How to Copy as Path Without Quotes and in File URI Format?

When using the inbuilt-in Copy as Path context menu option or the Copy Path ribbon button to copy file names to clipboard, the output would contain quotes for file/folder name paths, such as below.

copy as path without quotes and in URI format

Don’t Need Quotes? Use the Script Method

There are some situations where you don’t need quotes whether the file names contain spaces or not. To accomplish that, you can add your own Copy as Path option using a custom script, and access it from the Send To menu.

I made a script which does that, making use of the excellent NirCmd, multi-purpose command-line automation tool. Optionally, the script can also be modified so as to copy file paths in URI format if required.

Copy as Path Script

1. Download NirCmd from and extract NirCmd.exe to your Windows folder.

2. Download Copy_as_Path.vbs (zipped), unzip and extract the Vbscript (.vbs) file.

3. Move the script to a permanent location such as C:\Windows or anywhere you prefer.

4. Double-click the script so that it adds a shortcut to the Send To folder automatically. You need to do this only for the first time.

Now, select the files/folders, click Send To and click Copy as Path

copy as path without quotes and in URI format

This copies the file/folder paths to Clipboard, without quotes.

copy as path without quotes and in URI format

How to Copy Paths in URI format?

You can choose to copy file paths in URI format like the one below..


To do so, edit the script file (.vbs) using Notepad, and change the following line:

CopyAsURI = 0

as below:

CopyAsURI = 1

And save the script file.

copy as path without quotes and in URI format

Select the files/folders, click Send To and click Copy as Path. File/folder paths would now be copied in URI format.


Contents of the Vbscript file

'Author      : Ramesh Srinivasan,
'Created     : on 25 August 2016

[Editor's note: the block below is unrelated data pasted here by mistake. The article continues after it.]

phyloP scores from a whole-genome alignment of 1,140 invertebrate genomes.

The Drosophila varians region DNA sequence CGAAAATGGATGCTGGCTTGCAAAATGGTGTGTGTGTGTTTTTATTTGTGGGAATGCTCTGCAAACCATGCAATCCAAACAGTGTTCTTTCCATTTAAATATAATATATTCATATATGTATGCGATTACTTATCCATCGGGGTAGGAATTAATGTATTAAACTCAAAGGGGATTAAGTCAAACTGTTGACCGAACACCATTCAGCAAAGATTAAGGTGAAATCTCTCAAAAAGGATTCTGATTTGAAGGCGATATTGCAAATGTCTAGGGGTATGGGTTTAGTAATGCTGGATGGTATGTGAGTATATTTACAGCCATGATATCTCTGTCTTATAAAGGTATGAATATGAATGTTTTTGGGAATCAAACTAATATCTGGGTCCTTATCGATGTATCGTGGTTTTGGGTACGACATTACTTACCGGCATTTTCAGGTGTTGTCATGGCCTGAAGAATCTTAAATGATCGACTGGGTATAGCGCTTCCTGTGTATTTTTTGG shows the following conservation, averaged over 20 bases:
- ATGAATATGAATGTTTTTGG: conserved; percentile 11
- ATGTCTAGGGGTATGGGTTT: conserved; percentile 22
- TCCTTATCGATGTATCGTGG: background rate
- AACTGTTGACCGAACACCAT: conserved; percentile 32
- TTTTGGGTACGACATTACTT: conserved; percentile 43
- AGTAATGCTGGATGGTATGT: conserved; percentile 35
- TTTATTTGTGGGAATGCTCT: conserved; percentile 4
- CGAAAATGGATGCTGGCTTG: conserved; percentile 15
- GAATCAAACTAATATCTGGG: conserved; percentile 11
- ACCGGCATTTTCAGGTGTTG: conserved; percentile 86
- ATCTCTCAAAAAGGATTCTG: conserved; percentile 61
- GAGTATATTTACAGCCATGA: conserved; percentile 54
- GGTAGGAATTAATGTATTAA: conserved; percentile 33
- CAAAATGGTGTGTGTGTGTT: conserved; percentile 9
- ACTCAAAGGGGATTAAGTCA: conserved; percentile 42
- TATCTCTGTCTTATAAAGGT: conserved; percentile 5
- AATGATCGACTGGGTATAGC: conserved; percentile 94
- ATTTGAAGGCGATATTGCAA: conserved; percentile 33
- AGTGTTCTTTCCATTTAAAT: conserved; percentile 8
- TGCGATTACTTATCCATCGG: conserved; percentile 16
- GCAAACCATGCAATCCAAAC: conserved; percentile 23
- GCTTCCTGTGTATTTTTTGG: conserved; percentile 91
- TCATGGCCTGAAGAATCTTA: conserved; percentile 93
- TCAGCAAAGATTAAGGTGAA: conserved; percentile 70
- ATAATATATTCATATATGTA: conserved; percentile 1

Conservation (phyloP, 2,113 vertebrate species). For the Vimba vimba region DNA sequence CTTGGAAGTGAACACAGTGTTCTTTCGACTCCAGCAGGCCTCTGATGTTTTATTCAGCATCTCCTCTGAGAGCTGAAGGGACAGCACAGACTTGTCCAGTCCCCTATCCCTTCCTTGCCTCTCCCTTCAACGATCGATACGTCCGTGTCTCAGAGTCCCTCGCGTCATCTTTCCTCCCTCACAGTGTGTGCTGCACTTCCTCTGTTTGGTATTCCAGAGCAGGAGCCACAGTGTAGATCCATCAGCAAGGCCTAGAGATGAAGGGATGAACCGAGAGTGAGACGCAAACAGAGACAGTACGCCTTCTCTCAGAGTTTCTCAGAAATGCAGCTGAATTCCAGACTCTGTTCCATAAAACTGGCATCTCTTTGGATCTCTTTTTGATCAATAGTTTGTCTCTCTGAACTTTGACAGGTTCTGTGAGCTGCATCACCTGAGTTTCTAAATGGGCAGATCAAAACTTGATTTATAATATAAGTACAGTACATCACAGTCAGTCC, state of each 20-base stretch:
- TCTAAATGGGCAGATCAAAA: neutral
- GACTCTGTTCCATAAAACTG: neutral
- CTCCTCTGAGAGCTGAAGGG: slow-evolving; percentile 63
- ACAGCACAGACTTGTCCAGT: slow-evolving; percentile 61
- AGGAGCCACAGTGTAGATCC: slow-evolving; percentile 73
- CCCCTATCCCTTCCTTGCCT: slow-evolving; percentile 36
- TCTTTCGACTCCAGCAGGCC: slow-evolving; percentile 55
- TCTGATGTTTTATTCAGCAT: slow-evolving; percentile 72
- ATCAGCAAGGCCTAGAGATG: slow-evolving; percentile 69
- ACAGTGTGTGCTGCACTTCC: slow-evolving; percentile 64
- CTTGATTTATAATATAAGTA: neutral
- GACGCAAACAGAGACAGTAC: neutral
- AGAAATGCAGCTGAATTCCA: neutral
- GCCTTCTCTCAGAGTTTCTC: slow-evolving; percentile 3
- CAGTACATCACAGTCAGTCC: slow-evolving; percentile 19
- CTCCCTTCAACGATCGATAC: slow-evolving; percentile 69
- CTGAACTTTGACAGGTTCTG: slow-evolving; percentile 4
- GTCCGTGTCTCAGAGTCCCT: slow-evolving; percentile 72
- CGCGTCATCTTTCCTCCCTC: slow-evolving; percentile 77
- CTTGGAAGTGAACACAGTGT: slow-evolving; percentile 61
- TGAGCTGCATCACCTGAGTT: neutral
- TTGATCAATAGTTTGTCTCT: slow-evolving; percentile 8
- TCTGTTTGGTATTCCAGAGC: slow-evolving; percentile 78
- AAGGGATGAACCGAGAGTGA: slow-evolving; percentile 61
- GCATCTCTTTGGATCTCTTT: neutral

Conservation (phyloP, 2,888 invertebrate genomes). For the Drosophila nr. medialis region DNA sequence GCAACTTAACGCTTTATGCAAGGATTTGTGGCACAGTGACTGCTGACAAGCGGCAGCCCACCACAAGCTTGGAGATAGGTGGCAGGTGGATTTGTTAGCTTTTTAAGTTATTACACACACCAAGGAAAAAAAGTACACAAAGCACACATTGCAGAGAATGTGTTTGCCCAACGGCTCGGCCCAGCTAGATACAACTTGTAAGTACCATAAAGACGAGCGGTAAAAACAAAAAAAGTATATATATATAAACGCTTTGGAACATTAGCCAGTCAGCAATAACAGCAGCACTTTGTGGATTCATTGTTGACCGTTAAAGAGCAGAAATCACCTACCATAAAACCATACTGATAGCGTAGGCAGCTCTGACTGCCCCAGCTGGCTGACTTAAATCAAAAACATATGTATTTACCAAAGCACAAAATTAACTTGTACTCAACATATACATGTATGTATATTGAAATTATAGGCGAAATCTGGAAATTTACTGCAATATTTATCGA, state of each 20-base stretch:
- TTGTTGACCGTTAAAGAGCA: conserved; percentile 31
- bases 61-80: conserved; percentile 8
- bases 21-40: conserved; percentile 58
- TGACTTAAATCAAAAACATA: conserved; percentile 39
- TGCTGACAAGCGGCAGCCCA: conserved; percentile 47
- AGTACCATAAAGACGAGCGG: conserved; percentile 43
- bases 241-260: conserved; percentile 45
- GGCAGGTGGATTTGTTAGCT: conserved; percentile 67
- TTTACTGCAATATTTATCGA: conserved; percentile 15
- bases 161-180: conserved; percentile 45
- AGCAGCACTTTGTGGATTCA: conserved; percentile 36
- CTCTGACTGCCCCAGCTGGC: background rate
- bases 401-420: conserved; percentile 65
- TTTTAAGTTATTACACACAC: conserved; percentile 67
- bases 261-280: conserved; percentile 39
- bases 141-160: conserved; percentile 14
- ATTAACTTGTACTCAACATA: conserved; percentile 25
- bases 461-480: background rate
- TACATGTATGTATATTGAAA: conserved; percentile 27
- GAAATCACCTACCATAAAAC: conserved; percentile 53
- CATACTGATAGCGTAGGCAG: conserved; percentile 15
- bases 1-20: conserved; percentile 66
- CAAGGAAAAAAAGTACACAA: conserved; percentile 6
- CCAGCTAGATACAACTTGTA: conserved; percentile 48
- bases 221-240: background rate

'Description : Copy as Path to Clipboard without quotes
'Description : Optionally copy file paths in File URI format
'Requirement : Uses NirCmd.exe from

Dim WshShell: Set WshShell = WScript.CreateObject("Wscript.Shell")

'To copy file names in URI format, change the following value to 1
Dim CopyAsURI
CopyAsURI = 1

If WScript.arguments.count = 0 Then
	'Add script shortcut to "Send To" menu
	strSendTo = WshShell.SpecialFolders("Appdata")
	strSendTo = strSendTo & "\Microsoft\Windows\SendTo"
	Set oShrtCut = WshShell.CreateShortcut(strSendTo + "\Copy as Path.lnk")
	oShrtCut.IconLocation = "%Windir%\system32\imageres.dll,-5302"
	oShrtCut.TargetPath = "%Windir%\System32\wscript.exe"
	oShrtCut.Arguments = """" & WScript.ScriptFullName & """"
	Dim strAll
	strAll = ""
	If CopyAsURI = 1 Then
		For Each args In WScript.Arguments
			strPath = "file:///" & args
			strPath = Replace(strPath,"\","/")
			strPath = Replace(strPath," ","%20")
			strAll = strAll & """" & strPath & """" & vbCrLf
		For Each args In WScript.Arguments
			strAll = strAll & """" & args & """" & vbCrLf
	End If
	If Right(strAll, 2) = vbCrLf Then strAll = Left(strAll, Len(strAll) - 2)
	sCmd = "nircmd.exe" & " clipboard set " & strAll
	WshShell.Run sCmd,0,0
	Set WshShell = Nothing
End If

Related Articles

  1. In Windows 10, the built-in Copy as Path option can be tweaked so that it shows without needing to press SHIFT. See: Show “Copy as Path” Always in Right-Click Menu Without Shift Key in Windows 10
  2. "Copy as Path" option exists since Windows Vista, and here is a quick coverage. Using “Copy as Path” command to copy file or folder path to the clipboard
  3. This article has a similar script that helps you copy file paths in UNC format. How to Email File Path to Mail Recipient Using the Send To menu?
  4. This article Add “Copy as Path” Right Click Menu in Windows was originally written for Windows XP but works in any version of Windows, although you don’t need this in later versions of Windows.

Hope you find these scripts useful, and productive. Let’s know your comments.

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About the author

Ramesh Srinivasan founded back in 2005. He is passionate about Microsoft technologies and he has been a Microsoft Most Valuable Professional (MVP) for 10 consecutive years from 2003 to 2012.

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